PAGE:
The body of Christ in the Eucharist is the physical body, but when we are talking about the Eucharist or in general about the presence of God in his creation, we should not ever, even notionally and inadvertently, enter the word merely before an adjective such as physical or material. It is true that the consecrated host is different in kind from an ordinary piece of bread. But neither is the ordinary piece of bread merely the material that makes it up.

“The earth is the Lord’s, and the fullness thereof,” says the psalmist (Ps. 24:1). “The world is charged with the grandeur of God,” writes Gerard Manley Hopkins in his poem “God’s Grandeur.” God is not, as the young Augustine thought when he was a Manichean, like some all-pervading fluid, infinite in extent, that soaks through the finite world of matter, as if the world were a sponge in a sea, so that an elephant would have more of God in it than a fly, or a mountain more than a grain of sand, or an oak tree more than a mustard seed. The fullness of God is present in each least particle and each fleetest moment of his creation. A pinch of dust is not just a pinch of dust.

Chesterton understood what was in play here and expressed it in his inimitably simple and profound way. Tell us, says the speaker to the seer in his poem “The Holy of Holies,” what is in the smallest of the seeds. The seer’s reply is astonishing:

God Almighty, and with Him
Cherubim and Seraphim
Filling all eternity—
Adonai Elohim.

Notice that Chesterton does not say what many a Bible commentator would now say, half faithful and half diffident. He does not shrug away
half of the force of Jesus’ parable, interpreting it as suggesting only that the kingdom of God has small beginnings, but once it gets going, it
becomes impressive indeed—as big as a mustard tree, or a loaf of bread once the yeast has done its work. That is essentially to lose the seed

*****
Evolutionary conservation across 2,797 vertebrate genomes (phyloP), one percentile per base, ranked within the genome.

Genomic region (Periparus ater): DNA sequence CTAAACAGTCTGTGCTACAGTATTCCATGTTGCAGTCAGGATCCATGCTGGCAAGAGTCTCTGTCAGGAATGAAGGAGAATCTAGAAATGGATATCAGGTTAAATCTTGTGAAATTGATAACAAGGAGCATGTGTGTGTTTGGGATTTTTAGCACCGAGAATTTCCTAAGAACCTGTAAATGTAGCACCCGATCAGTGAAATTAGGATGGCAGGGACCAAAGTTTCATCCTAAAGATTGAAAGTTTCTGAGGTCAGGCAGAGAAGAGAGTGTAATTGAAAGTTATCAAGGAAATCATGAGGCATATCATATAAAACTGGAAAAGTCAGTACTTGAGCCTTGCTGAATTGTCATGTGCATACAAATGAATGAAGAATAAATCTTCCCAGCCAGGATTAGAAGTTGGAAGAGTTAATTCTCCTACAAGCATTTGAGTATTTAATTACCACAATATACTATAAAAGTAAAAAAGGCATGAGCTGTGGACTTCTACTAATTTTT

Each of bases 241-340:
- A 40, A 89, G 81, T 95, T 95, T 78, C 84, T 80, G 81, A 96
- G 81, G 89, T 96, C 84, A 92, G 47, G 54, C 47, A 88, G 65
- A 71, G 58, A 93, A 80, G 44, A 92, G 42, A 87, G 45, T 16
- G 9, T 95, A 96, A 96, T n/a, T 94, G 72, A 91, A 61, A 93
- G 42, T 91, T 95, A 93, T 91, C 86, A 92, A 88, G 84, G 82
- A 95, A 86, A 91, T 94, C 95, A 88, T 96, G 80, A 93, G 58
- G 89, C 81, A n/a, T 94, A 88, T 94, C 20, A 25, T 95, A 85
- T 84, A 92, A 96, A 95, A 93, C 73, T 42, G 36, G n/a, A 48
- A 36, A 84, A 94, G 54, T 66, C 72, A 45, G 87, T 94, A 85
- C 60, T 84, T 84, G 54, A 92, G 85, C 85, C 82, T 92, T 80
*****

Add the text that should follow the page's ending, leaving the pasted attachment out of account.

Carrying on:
and the yeast and to return to the error of being impressed by bigness.

“Our God, heaven cannot hold him,” says the sweet poet Christina Rossetti, “nor earth sustain” (“A Christmas Carol”), and yet he became a little child. What really is in the tabernacle of the seed, the inner sanctum of a single particle of bread, the glorious temple of the electron? God Almighty, and all the heavenly hosts, filling all eternity with their song as they cry out, “Adonai Elohim”—“Lord God.”

The Eucharist describes the present

“Filling all eternity”—that brings us to another feature of the mysterious reality around us, and of the Eucharist, the bread of heaven that is meant to feed the world. Astrophysicists speak of space-time, and that should not embarrass the faithful Christian. A certain poet I’ll not name has thought about space and time as he meditated on the verse, “He is a chosen vessel unto me” (Acts 9:15), which is what God said to
Ananias of Damascus in a vision.

Ananias was wary of approaching Saul, who had done evil to God’s holy ones in Jerusalem. But that persecutor of the early Christians was on his way to Damascus when a lifetime of conversion was compressed into a single blinding flash of light. Here is the meditation, brief and, I hope, intense:

God who has room within one seed
For ranks unnumbered round His
Of human measure has no need:
Who at a single word has sown
Stars thick as grasses on the plain,
Can pour the eternal into one
Beat of a heart, and hew a grain
Of dust to be His cornerstone.